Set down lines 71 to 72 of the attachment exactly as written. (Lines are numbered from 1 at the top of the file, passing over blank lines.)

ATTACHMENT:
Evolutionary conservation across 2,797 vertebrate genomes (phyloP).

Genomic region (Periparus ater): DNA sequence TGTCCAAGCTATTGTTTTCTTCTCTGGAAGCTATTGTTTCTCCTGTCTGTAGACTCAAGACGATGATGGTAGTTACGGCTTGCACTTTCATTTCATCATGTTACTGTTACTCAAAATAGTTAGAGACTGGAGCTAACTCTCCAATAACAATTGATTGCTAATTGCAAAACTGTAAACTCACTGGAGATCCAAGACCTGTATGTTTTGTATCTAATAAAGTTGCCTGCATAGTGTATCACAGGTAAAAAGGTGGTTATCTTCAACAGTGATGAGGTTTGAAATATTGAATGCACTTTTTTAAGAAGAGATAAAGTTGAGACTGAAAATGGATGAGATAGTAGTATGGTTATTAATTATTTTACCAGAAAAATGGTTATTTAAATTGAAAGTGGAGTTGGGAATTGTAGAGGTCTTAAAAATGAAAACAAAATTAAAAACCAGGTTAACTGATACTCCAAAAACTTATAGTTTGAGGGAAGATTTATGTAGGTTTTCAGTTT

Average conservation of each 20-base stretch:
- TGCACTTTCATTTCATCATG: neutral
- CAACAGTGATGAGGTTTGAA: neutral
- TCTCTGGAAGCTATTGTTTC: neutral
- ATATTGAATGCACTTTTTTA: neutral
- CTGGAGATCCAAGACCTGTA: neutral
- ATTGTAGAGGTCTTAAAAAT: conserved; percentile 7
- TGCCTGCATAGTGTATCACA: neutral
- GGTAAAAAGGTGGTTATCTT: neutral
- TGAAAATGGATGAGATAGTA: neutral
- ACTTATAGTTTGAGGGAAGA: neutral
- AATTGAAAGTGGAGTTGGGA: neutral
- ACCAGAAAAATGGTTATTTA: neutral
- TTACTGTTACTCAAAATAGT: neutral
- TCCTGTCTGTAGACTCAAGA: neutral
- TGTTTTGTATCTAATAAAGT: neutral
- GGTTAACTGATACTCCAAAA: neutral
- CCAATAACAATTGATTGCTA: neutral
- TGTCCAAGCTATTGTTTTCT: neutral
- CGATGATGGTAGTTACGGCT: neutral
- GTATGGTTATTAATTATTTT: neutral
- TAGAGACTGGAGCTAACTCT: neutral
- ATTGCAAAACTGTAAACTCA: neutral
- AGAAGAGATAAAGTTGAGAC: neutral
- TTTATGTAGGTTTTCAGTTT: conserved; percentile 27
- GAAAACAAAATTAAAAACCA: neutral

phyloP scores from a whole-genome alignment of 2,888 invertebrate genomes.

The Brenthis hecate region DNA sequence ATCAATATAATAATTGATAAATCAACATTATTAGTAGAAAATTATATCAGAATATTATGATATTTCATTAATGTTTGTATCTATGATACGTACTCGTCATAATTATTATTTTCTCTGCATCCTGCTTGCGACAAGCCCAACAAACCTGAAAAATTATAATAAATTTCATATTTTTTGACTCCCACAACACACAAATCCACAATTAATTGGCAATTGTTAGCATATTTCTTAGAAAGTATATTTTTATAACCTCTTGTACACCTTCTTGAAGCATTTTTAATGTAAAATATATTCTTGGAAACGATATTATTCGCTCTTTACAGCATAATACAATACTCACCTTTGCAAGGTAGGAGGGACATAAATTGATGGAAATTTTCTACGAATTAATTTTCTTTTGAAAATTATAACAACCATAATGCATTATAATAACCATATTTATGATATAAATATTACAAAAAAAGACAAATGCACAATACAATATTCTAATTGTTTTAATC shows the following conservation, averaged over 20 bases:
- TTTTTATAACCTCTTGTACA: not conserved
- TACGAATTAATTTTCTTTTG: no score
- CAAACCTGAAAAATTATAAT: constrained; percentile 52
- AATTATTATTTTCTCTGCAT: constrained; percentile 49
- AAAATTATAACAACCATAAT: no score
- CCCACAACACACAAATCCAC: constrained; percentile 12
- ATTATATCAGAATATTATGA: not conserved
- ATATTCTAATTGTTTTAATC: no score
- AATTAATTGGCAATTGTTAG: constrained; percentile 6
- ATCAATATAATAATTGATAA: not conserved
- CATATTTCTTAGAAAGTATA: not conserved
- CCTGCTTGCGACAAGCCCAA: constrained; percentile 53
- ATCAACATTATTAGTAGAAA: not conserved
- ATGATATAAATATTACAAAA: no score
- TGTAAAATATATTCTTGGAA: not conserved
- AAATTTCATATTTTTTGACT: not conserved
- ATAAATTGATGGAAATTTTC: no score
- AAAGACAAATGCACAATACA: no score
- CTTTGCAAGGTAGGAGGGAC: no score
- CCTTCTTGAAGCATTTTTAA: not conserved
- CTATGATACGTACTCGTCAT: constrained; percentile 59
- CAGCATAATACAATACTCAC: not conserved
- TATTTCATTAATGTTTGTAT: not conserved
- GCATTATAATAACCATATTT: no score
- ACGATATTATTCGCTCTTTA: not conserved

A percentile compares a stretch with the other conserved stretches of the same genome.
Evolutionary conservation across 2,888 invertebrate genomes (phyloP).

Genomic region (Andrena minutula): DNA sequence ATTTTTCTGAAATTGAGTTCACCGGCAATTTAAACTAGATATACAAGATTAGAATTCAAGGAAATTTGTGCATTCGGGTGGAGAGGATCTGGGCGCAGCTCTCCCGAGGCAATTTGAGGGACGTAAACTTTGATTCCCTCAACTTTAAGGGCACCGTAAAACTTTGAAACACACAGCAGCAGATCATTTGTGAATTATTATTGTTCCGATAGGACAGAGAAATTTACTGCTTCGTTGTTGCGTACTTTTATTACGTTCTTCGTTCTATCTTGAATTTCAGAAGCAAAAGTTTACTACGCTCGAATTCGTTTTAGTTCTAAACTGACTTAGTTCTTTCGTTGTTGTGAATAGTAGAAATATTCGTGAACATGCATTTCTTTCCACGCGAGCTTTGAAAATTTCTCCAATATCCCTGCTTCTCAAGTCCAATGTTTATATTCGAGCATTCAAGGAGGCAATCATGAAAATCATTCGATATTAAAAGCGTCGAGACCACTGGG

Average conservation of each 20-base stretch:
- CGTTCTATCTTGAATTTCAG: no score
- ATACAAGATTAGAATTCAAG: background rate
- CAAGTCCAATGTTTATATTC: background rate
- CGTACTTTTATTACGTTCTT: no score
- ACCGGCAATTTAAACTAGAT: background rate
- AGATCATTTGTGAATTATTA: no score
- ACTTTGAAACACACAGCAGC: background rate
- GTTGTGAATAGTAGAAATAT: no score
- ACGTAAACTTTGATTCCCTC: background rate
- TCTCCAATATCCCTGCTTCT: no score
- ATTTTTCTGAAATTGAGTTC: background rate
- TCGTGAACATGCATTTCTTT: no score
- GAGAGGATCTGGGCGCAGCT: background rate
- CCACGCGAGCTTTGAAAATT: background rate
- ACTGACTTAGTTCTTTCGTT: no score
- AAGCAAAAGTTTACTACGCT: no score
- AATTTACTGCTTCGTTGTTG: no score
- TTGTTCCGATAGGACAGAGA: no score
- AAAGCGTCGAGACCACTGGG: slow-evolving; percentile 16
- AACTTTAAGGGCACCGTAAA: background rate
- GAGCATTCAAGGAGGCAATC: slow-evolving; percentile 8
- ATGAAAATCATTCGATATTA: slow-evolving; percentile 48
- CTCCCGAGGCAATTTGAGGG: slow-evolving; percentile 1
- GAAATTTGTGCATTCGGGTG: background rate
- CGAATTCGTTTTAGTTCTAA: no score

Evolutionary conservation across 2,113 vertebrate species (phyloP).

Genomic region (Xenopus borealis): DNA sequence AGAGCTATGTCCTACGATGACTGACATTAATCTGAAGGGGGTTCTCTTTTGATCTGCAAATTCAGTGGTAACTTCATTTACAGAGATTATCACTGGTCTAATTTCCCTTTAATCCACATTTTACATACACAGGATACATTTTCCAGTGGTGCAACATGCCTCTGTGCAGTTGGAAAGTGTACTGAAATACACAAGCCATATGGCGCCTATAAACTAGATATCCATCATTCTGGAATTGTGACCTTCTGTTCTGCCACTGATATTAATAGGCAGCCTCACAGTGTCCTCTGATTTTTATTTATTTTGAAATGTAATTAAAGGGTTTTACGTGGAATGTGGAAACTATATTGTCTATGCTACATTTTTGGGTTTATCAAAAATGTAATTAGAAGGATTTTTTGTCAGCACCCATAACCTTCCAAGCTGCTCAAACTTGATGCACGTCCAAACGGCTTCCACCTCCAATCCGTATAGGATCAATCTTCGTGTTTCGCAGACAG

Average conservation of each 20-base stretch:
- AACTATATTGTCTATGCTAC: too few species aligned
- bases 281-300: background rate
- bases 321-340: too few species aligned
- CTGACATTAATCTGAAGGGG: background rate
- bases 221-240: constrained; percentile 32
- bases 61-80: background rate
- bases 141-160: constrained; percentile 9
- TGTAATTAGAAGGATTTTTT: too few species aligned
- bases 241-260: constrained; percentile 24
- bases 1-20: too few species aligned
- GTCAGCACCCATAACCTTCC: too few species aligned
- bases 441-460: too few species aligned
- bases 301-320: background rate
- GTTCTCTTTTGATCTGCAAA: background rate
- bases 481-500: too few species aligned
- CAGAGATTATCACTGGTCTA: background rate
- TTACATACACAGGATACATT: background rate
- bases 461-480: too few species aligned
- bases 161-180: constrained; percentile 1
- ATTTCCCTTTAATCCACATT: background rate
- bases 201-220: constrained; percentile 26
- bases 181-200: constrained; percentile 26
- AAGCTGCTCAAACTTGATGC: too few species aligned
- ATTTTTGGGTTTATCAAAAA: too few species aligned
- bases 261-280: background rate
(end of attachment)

- TCGTGAACATGCATTTCTTT: no score
- GAGAGGATCTGGGCGCAGCT: background rate